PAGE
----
Thursday, November 11, 2010

Pointing at the Moon (I Have Rediscovered "Zen")

Okay, so I'm still kind of wrapped up in this little Zen quote book that I picked up at the used book store last week.  I'm not actually reading it straight through - that's not really what you do with a quote book, right? - but I'm picking up bits and pieces that are really resonating with me right now.

I was tossing ideas around in my head for a few days before I got around to reading this little definition on the first page of the book:

"Zen is a Japanese translation of a Chinese translation (ch'an) of the Sanskrit word (dhyana) for meditation."

Oooooooooooh.  Okay.

This makes great sense to me, because all this meditation business comes back to the same damn thing!  I've gotten used to talking about meditation in the context of yoga and Sanskrit (though I could never quite keep track of all those foreign words that Bikram would tell us in the middle of the night).  At the same time, I had a vague idea of what "Zen" meant that was floating around in the back of my head, but I hadn't give it any thought in a long time.

But language is just language, and all these words are pointing back to the same thing.  "All talk, as the Chinese masters of old say, is at best a finger pointing to the moon.  The finger is not the moon and cannot pull the moon down."  So that's all that we're really doing when we talk about "Zen", "meditation", "dhyana," or even "yoga"; we're just pointing fingers at the moon.

Of course, here I still am, writing more words.  But pointing is still fun and helpful.  "Look over there!  Look!  It's behind that tree!  Can you see it?"

I've caught a common thread, in my yoga and in all this "Zen" stuff, that talks about meditation through action.  Everyone's heard of "Zen and the Art of Motorcycle Maintenance," right?  "Zen is not some kind of excitement, but concentration on our usual everyday routine. (Shunryu Suzuki)"  That's your basic Zen, right there.  You simply meditate by immersing yourself on whatever task is at hand, so that your ego disappears, your self disappears, and you are pure concentration.  Bikram says exactly the same thing.  People ask him when he meditates, and he says "I meditate while I'm waxing my cars.  I meditate when I'm teaching yoga, when I'm shopping, watching old Hindi movies, driving, dancing, singing, talking, eating and spending time with my kids. (Orange book, pg 78.)"  Same, same.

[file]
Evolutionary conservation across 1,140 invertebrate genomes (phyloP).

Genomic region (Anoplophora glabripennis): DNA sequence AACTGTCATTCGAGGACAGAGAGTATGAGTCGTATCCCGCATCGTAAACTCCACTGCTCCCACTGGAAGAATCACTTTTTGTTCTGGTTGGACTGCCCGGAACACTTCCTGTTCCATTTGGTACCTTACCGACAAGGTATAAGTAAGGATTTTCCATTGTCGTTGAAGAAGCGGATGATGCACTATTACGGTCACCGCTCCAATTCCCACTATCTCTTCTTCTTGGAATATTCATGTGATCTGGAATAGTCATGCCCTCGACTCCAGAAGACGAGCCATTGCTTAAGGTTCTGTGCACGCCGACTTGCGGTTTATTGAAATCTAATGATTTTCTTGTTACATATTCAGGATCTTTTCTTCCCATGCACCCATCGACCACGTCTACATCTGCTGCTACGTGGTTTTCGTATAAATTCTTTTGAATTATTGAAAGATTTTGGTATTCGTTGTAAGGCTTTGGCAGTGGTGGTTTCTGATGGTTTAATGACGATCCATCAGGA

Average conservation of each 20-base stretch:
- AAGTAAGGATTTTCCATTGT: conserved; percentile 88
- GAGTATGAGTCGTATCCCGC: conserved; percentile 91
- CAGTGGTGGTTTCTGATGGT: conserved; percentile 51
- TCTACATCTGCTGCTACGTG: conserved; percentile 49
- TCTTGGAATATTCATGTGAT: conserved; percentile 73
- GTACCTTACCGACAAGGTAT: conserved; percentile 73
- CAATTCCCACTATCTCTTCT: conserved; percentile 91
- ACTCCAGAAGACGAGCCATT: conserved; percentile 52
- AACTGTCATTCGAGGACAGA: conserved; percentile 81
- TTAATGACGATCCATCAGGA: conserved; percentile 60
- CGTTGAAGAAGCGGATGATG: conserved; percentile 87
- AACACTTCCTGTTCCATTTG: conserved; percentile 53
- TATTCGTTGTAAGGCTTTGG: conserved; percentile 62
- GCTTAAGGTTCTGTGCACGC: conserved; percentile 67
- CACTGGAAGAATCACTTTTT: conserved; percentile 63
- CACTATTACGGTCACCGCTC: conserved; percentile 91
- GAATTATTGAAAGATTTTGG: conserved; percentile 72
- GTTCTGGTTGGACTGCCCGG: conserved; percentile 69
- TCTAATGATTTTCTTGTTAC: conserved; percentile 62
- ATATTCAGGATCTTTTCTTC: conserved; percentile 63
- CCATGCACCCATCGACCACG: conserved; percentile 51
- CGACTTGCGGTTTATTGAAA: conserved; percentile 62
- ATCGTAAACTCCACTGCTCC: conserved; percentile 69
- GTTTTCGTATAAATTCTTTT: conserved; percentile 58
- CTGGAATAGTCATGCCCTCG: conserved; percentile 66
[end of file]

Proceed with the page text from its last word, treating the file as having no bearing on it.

A lot of people have this mistaken idea about meditation, that it involves being very still and thinking about absolutely nothing.  Well, I guess that's one kind of meditation, but it's certainly not the only kind! In the kind that I understand, you're not thinking about nothing.  You're thinking about something, with such focus that everything else falls away.  You don't necessarily need training to do this.  You do it naturally when you're totally concentrated on a task or physical activity.  You might get this feeling when you're running, playing sports, working on a math problem, writing, or dancing.

In other words, "The practice of Zen is forgetting the self in the act of uniting with something. (Koun Yamada)"

A lot of people get this feeling at yoga class, which is really what we're going for in there.  We give you so much to concentrate on, so many instructions to follow, that you cannot think about anything else.  It takes such tremendous focus to stand on a locked knee for 60 seconds that everything else falls away, you forget your job, your problems, your life, everything!  And that is your meditation.  When five, ten, or even 90 minutes go by where you don't think of anything else - you just listen to the words and move your body - that is meditation, that is yoga, and that is Zen.  We can't just tell you, "Okay, start meditating!" - that doesn't really work on you guys - but we can keep so busy with all those instructions that you end up meditating without even realizing it.

And my Zen?  These days, I practice, I teach, I practice, I teach.  I work with my body, I walk the neighbor's dogs, I go to the store, I eat good food, I write, and I teach.  I like browsing the antique stores before going back to teach a class.  I like the feeling of the cool Fall air and the sight of the colored leaves.  I like spending time with other wonderful yoga teachers and students, and I like spending time with the brand new students and welcoming them in.  It feels great.  I am having so much fun.  It's supposed to be fun!!  I'm pretty certain about that.  And right now, it really, truly is.

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